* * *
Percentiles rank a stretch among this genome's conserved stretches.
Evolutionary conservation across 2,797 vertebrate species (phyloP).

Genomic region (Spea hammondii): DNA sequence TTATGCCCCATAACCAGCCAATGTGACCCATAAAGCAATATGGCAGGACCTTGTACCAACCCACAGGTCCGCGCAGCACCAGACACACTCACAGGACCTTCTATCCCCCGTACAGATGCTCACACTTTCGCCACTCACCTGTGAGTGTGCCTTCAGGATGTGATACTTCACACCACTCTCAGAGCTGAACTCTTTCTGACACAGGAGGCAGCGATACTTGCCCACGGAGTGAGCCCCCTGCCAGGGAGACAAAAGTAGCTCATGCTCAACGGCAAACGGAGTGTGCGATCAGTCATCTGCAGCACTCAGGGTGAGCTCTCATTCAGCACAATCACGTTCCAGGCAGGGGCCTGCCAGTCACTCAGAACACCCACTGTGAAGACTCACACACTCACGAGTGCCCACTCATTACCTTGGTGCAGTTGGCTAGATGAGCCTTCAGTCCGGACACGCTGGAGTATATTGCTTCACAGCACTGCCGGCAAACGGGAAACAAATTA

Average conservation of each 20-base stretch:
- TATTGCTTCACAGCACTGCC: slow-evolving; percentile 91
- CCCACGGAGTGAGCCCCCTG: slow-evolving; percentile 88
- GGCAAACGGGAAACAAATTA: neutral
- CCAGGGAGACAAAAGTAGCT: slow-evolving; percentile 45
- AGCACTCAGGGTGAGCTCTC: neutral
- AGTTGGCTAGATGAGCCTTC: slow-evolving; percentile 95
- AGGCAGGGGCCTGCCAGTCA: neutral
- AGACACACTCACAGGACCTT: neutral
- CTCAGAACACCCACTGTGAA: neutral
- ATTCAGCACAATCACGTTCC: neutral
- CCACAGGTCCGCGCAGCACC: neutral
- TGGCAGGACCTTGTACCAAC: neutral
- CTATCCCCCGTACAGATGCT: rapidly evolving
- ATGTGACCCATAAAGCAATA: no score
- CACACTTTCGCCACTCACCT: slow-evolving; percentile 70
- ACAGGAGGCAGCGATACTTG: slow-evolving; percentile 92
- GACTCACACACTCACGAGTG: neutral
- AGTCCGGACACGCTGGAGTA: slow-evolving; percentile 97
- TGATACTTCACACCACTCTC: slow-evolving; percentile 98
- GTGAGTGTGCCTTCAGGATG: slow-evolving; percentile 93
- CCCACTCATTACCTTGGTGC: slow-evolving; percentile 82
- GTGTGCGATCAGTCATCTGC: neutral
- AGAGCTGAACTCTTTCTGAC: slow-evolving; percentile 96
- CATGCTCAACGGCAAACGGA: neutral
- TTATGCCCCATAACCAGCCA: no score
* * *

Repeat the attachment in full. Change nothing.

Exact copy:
Percentiles rank a stretch among this genome's conserved stretches.
Evolutionary conservation across 2,797 vertebrate species (phyloP).

Genomic region (Spea hammondii): DNA sequence TTATGCCCCATAACCAGCCAATGTGACCCATAAAGCAATATGGCAGGACCTTGTACCAACCCACAGGTCCGCGCAGCACCAGACACACTCACAGGACCTTCTATCCCCCGTACAGATGCTCACACTTTCGCCACTCACCTGTGAGTGTGCCTTCAGGATGTGATACTTCACACCACTCTCAGAGCTGAACTCTTTCTGACACAGGAGGCAGCGATACTTGCCCACGGAGTGAGCCCCCTGCCAGGGAGACAAAAGTAGCTCATGCTCAACGGCAAACGGAGTGTGCGATCAGTCATCTGCAGCACTCAGGGTGAGCTCTCATTCAGCACAATCACGTTCCAGGCAGGGGCCTGCCAGTCACTCAGAACACCCACTGTGAAGACTCACACACTCACGAGTGCCCACTCATTACCTTGGTGCAGTTGGCTAGATGAGCCTTCAGTCCGGACACGCTGGAGTATATTGCTTCACAGCACTGCCGGCAAACGGGAAACAAATTA

Average conservation of each 20-base stretch:
- TATTGCTTCACAGCACTGCC: slow-evolving; percentile 91
- CCCACGGAGTGAGCCCCCTG: slow-evolving; percentile 88
- GGCAAACGGGAAACAAATTA: neutral
- CCAGGGAGACAAAAGTAGCT: slow-evolving; percentile 45
- AGCACTCAGGGTGAGCTCTC: neutral
- AGTTGGCTAGATGAGCCTTC: slow-evolving; percentile 95
- AGGCAGGGGCCTGCCAGTCA: neutral
- AGACACACTCACAGGACCTT: neutral
- CTCAGAACACCCACTGTGAA: neutral
- ATTCAGCACAATCACGTTCC: neutral
- CCACAGGTCCGCGCAGCACC: neutral
- TGGCAGGACCTTGTACCAAC: neutral
- CTATCCCCCGTACAGATGCT: rapidly evolving
- ATGTGACCCATAAAGCAATA: no score
- CACACTTTCGCCACTCACCT: slow-evolving; percentile 70
- ACAGGAGGCAGCGATACTTG: slow-evolving; percentile 92
- GACTCACACACTCACGAGTG: neutral
- AGTCCGGACACGCTGGAGTA: slow-evolving; percentile 97
- TGATACTTCACACCACTCTC: slow-evolving; percentile 98
- GTGAGTGTGCCTTCAGGATG: slow-evolving; percentile 93
- CCCACTCATTACCTTGGTGC: slow-evolving; percentile 82
- GTGTGCGATCAGTCATCTGC: neutral
- AGAGCTGAACTCTTTCTGAC: slow-evolving; percentile 96
- CATGCTCAACGGCAAACGGA: neutral
- TTATGCCCCATAACCAGCCA: no score